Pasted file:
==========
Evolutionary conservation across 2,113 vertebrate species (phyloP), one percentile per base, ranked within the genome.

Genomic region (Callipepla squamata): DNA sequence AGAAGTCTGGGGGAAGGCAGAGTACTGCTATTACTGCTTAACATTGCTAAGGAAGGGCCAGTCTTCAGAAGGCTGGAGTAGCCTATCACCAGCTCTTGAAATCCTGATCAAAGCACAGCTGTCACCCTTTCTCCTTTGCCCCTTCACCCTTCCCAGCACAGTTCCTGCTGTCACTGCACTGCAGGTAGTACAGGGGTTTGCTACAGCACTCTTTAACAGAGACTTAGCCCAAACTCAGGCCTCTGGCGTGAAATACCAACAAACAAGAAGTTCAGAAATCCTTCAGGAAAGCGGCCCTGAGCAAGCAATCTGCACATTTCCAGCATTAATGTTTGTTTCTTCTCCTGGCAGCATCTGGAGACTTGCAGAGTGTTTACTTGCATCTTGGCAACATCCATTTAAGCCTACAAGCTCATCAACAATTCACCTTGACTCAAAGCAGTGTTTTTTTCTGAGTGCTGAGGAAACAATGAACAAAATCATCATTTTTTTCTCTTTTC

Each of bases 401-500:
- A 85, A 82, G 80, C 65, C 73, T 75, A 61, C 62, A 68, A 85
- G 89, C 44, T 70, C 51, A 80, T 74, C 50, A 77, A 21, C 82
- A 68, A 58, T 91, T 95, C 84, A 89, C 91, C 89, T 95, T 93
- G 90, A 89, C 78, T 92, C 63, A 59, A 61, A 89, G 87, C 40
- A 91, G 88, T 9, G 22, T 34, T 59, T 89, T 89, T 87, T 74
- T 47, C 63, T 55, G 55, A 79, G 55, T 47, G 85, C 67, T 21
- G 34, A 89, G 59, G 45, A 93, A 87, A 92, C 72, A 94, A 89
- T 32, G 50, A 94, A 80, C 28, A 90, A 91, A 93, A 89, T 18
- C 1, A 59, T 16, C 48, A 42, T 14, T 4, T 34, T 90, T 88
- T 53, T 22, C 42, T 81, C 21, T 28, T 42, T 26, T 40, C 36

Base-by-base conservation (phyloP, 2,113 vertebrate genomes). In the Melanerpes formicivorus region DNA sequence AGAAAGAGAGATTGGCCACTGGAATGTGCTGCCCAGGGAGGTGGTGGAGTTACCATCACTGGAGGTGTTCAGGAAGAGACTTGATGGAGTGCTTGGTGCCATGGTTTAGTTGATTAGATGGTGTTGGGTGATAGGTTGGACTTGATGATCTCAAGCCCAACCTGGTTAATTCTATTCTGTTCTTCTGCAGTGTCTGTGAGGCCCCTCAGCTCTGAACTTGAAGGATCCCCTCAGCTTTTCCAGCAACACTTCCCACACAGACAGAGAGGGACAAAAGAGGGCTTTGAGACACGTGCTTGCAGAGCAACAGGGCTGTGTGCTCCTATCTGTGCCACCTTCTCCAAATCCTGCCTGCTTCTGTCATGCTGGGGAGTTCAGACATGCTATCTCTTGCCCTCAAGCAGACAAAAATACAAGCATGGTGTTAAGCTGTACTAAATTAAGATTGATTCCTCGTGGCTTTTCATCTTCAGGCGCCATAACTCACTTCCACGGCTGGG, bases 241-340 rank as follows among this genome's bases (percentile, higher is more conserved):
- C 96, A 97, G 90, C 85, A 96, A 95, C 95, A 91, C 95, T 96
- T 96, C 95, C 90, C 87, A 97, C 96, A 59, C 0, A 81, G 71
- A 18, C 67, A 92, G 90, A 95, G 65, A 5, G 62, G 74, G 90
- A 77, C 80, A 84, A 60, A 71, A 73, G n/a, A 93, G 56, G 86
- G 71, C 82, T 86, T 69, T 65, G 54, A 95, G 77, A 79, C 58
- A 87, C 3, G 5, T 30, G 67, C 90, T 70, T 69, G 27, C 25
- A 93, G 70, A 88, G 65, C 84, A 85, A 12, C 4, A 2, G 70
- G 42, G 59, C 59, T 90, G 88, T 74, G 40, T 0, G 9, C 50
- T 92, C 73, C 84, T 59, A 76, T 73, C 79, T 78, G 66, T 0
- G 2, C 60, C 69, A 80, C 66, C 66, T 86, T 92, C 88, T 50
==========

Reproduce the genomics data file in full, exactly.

Evolutionary conservation across 2,113 vertebrate species (phyloP), one percentile per base, ranked within the genome.

Genomic region (Callipepla squamata): DNA sequence AGAAGTCTGGGGGAAGGCAGAGTACTGCTATTACTGCTTAACATTGCTAAGGAAGGGCCAGTCTTCAGAAGGCTGGAGTAGCCTATCACCAGCTCTTGAAATCCTGATCAAAGCACAGCTGTCACCCTTTCTCCTTTGCCCCTTCACCCTTCCCAGCACAGTTCCTGCTGTCACTGCACTGCAGGTAGTACAGGGGTTTGCTACAGCACTCTTTAACAGAGACTTAGCCCAAACTCAGGCCTCTGGCGTGAAATACCAACAAACAAGAAGTTCAGAAATCCTTCAGGAAAGCGGCCCTGAGCAAGCAATCTGCACATTTCCAGCATTAATGTTTGTTTCTTCTCCTGGCAGCATCTGGAGACTTGCAGAGTGTTTACTTGCATCTTGGCAACATCCATTTAAGCCTACAAGCTCATCAACAATTCACCTTGACTCAAAGCAGTGTTTTTTTCTGAGTGCTGAGGAAACAATGAACAAAATCATCATTTTTTTCTCTTTTC

Each of bases 401-500:
- A 85, A 82, G 80, C 65, C 73, T 75, A 61, C 62, A 68, A 85
- G 89, C 44, T 70, C 51, A 80, T 74, C 50, A 77, A 21, C 82
- A 68, A 58, T 91, T 95, C 84, A 89, C 91, C 89, T 95, T 93
- G 90, A 89, C 78, T 92, C 63, A 59, A 61, A 89, G 87, C 40
- A 91, G 88, T 9, G 22, T 34, T 59, T 89, T 89, T 87, T 74
- T 47, C 63, T 55, G 55, A 79, G 55, T 47, G 85, C 67, T 21
- G 34, A 89, G 59, G 45, A 93, A 87, A 92, C 72, A 94, A 89
- T 32, G 50, A 94, A 80, C 28, A 90, A 91, A 93, A 89, T 18
- C 1, A 59, T 16, C 48, A 42, T 14, T 4, T 34, T 90, T 88
- T 53, T 22, C 42, T 81, C 21, T 28, T 42, T 26, T 40, C 36

Base-by-base conservation (phyloP, 2,113 vertebrate genomes). In the Melanerpes formicivorus region DNA sequence AGAAAGAGAGATTGGCCACTGGAATGTGCTGCCCAGGGAGGTGGTGGAGTTACCATCACTGGAGGTGTTCAGGAAGAGACTTGATGGAGTGCTTGGTGCCATGGTTTAGTTGATTAGATGGTGTTGGGTGATAGGTTGGACTTGATGATCTCAAGCCCAACCTGGTTAATTCTATTCTGTTCTTCTGCAGTGTCTGTGAGGCCCCTCAGCTCTGAACTTGAAGGATCCCCTCAGCTTTTCCAGCAACACTTCCCACACAGACAGAGAGGGACAAAAGAGGGCTTTGAGACACGTGCTTGCAGAGCAACAGGGCTGTGTGCTCCTATCTGTGCCACCTTCTCCAAATCCTGCCTGCTTCTGTCATGCTGGGGAGTTCAGACATGCTATCTCTTGCCCTCAAGCAGACAAAAATACAAGCATGGTGTTAAGCTGTACTAAATTAAGATTGATTCCTCGTGGCTTTTCATCTTCAGGCGCCATAACTCACTTCCACGGCTGGG, bases 241-340 rank as follows among this genome's bases (percentile, higher is more conserved):
- C 96, A 97, G 90, C 85, A 96, A 95, C 95, A 91, C 95, T 96
- T 96, C 95, C 90, C 87, A 97, C 96, A 59, C 0, A 81, G 71
- A 18, C 67, A 92, G 90, A 95, G 65, A 5, G 62, G 74, G 90
- A 77, C 80, A 84, A 60, A 71, A 73, G n/a, A 93, G 56, G 86
- G 71, C 82, T 86, T 69, T 65, G 54, A 95, G 77, A 79, C 58
- A 87, C 3, G 5, T 30, G 67, C 90, T 70, T 69, G 27, C 25
- A 93, G 70, A 88, G 65, C 84, A 85, A 12, C 4, A 2, G 70
- G 42, G 59, C 59, T 90, G 88, T 74, G 40, T 0, G 9, C 50
- T 92, C 73, C 84, T 59, A 76, T 73, C 79, T 78, G 66, T 0
- G 2, C 60, C 69, A 80, C 66, C 66, T 86, T 92, C 88, T 50